Brain feathered dinosaurs were ready to fly

The enlarged forebrain, which is typical for birds, can also be found in dinosaurs

The forebrain (green) of the dinosaur Zanabazar junior was slightly enlarged. © Amy Balanoff / AMNH
Read out

For a long time, the difference between birds and dinosaurs seemed clear: birds have feathers and can fly, dinos do not. But at least some dinosaurs not only already had feathers, they were also neurologically already prepared for flying: analyzes by US researchers show that the forebrain of these dinosaurs was enlarged and thus more similar to that of the birds than the "primeval bird" Archeopteryx.

The brain of today's birds is perfectly adapted to the complex requirements of flying: it magnifies strikingly the areas responsible for processing optical information and coordinating body movements. "The rate of this encephalization is six to eleven times higher than in other groups of animals, " explain Amy Balanoff of the American Museum of Natural History in New York and her colleagues. A similar enlargement of the brain in relation to body size otherwise exists only within the mammals.

In the case of birds, this neural growth begins very early in their evolutionary development: For example, the "primitive bird" Archeopteryx already has a brain that lies in its volume in relation to body size between that of early dinosaurs such as the Tyrannosaurus rex and today's birds, like the Researchers report. In their study, Balanoff and her colleagues wanted to explore more closely whether the Archeopteryx really is a link between birds and dinosaurs in this regard, or perhaps other, closely related dinosaurs already show the typically enlarged forehead.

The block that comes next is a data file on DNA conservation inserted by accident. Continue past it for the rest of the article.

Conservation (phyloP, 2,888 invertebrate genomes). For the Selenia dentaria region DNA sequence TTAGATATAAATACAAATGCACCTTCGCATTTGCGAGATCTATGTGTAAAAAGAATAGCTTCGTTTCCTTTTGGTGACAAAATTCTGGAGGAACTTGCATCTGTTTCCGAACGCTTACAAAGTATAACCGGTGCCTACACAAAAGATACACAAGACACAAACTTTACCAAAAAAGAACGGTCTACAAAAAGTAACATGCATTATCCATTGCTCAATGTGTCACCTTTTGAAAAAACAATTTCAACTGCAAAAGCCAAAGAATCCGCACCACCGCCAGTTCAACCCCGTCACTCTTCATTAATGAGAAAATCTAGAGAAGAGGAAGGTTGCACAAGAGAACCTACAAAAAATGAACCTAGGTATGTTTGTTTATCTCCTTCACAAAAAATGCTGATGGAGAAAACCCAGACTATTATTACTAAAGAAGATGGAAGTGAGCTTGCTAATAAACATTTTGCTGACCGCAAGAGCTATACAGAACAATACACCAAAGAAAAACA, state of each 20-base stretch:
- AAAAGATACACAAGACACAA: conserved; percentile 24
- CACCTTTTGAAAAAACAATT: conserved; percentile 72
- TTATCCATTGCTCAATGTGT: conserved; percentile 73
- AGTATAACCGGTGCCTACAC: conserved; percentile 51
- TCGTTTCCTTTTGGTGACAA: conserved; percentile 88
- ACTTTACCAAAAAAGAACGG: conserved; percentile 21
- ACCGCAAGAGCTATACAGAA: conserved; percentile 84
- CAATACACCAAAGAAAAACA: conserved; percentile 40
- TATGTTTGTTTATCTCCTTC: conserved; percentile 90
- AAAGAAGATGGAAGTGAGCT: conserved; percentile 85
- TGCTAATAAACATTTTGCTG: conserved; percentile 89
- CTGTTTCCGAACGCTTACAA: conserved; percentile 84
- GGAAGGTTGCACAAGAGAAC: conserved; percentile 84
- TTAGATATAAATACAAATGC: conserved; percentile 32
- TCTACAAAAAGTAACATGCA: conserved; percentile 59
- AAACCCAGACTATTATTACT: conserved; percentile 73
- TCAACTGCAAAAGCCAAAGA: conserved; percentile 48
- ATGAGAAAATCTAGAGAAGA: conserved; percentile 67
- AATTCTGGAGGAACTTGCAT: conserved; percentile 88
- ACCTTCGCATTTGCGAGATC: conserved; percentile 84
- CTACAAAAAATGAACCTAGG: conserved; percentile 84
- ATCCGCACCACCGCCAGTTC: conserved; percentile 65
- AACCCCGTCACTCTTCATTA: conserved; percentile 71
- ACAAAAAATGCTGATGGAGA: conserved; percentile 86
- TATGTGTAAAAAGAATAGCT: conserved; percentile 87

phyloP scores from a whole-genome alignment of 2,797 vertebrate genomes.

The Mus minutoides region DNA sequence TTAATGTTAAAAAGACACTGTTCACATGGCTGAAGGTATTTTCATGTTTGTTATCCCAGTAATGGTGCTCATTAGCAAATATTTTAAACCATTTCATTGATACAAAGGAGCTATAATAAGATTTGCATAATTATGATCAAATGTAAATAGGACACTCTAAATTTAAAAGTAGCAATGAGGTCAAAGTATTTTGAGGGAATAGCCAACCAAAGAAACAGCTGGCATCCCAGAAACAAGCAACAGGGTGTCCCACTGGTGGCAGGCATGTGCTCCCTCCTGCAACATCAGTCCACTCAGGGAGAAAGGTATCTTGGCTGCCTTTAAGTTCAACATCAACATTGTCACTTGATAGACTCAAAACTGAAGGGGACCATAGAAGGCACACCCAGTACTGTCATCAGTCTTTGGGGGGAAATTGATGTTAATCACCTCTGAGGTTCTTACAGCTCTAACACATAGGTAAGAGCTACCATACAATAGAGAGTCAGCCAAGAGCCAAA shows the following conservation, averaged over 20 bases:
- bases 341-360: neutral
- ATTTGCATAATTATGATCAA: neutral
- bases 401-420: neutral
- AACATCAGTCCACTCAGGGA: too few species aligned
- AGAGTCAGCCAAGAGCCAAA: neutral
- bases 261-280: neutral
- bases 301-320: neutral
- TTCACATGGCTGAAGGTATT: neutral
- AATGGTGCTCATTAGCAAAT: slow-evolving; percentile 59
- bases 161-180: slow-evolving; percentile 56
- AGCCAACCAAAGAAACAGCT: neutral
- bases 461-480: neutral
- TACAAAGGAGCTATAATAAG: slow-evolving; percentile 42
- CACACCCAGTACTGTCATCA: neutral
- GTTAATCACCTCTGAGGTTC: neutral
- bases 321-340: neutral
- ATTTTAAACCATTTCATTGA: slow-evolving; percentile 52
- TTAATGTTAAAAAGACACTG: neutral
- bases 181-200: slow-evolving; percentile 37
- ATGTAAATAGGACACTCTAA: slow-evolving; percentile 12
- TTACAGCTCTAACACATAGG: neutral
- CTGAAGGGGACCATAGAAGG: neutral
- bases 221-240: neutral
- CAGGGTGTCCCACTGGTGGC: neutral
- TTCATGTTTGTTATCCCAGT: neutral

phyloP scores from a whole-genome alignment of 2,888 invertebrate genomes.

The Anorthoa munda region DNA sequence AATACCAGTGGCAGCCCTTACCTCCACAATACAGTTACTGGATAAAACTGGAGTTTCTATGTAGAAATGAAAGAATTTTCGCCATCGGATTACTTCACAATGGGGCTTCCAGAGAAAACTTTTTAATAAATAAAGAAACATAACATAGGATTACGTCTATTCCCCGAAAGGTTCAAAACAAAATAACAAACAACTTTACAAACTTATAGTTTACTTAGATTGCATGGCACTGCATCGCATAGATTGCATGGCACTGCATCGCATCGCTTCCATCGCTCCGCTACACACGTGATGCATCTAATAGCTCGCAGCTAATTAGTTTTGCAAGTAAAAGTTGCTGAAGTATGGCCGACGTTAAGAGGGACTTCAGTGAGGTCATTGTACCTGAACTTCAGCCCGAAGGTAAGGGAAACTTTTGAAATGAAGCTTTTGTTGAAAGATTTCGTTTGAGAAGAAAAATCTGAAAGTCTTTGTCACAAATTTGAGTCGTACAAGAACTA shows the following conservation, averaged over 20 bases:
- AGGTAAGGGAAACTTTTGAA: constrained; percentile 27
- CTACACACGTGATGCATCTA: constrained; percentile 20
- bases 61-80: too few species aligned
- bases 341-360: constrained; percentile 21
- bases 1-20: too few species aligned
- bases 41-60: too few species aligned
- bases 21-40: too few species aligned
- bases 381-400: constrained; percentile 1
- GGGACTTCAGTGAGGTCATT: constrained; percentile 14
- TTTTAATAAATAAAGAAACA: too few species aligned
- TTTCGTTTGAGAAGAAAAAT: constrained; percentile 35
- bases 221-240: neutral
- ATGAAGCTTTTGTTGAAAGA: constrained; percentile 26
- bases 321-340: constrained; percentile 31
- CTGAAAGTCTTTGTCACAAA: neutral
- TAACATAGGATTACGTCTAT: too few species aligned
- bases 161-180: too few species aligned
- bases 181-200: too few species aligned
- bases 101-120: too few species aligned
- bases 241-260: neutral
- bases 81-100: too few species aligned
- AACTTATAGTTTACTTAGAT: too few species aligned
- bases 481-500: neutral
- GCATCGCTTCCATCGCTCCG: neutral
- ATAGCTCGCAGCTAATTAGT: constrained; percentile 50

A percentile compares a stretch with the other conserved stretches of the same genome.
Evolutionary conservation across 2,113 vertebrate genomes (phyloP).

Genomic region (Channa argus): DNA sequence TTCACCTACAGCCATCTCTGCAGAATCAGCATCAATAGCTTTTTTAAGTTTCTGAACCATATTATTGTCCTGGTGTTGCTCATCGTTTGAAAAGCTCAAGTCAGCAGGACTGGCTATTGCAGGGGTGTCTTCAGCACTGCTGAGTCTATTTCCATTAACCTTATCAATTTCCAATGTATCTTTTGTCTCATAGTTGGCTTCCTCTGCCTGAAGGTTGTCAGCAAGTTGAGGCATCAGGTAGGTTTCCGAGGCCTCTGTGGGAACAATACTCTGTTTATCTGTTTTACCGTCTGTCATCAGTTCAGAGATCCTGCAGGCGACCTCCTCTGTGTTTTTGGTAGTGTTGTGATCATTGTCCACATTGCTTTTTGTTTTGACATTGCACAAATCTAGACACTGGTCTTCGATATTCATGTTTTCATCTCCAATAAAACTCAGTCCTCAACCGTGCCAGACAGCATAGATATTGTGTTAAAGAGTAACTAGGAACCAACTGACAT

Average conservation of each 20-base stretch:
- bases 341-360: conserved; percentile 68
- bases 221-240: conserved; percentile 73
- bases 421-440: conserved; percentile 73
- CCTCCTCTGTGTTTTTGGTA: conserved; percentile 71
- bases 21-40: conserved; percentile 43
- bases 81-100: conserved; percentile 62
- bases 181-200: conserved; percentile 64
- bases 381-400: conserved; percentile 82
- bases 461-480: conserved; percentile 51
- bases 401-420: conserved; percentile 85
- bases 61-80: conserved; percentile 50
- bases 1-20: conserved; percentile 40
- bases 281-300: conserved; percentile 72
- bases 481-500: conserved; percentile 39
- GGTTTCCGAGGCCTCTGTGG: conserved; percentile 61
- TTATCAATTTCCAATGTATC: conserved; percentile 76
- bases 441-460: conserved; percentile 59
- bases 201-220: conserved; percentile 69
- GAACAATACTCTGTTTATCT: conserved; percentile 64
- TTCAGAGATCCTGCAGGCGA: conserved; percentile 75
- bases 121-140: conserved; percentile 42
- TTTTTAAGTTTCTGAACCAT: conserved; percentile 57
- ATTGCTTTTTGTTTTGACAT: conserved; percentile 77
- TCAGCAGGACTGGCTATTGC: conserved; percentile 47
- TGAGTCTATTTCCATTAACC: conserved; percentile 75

Comparison of brain volume

To clarify this, the researchers studied the fossil skulls of two dozen feathered dinosaurs, including the Archeopteryx, and some modern birds using computed tomography and created 3D models of their brain shells. They then determined the total volume of the brains of these species in relation to body size, and measured the sizes of certain brain regions such as the cerebrum and the bulge of the visual and olfactory center.

Magnified brain of a modern bird for comparison, here a woodpecker. Amy Balanoff / AMNH

It showed that some of the feathered dinosaurs even had larger brains in relation to their body size than the Archeopteryx. "This species is often considered a unique link between feathered dinosaurs and birds, " says Balanoff. But this proves that he at least in terms of brain volume by no means had a special position. Instead, some Oviraptors and also the Deinonychosaur Zanabazar junior triumphed over him. The larger brain areas such as forebrain, cerebellum and optical centers are also larger in some of these dinosaurs than in Archeopteryx. display

Ready to fly in the spirit

The researchers draw two conclusions from these results: First, there is no clear, on the size or anatomy readable separation between the typical bird brain and that of its predecessor. Instead, the broadening of the brains began even before the development of the first true primitive birds - or these traits developed independently in different dinosaur groups.

On the other hand, some non-bird dinosaurs may already have possessed the neurological prerequisites for flying. "If Archeopteryx had a flying brain, which was pretty much the case, then at least some of the other closely related dinosaurs had it, " says Balanoff. This supports theories that some of the four-winged Deinonychosaurs, including Microraptor zhaoianus and Anchiornis huxleyi, may have already mastered short gliding. (

Nature, 2013; doi: 10.1038 / nature12424)

(Nature, 01.08.2013 - NPO)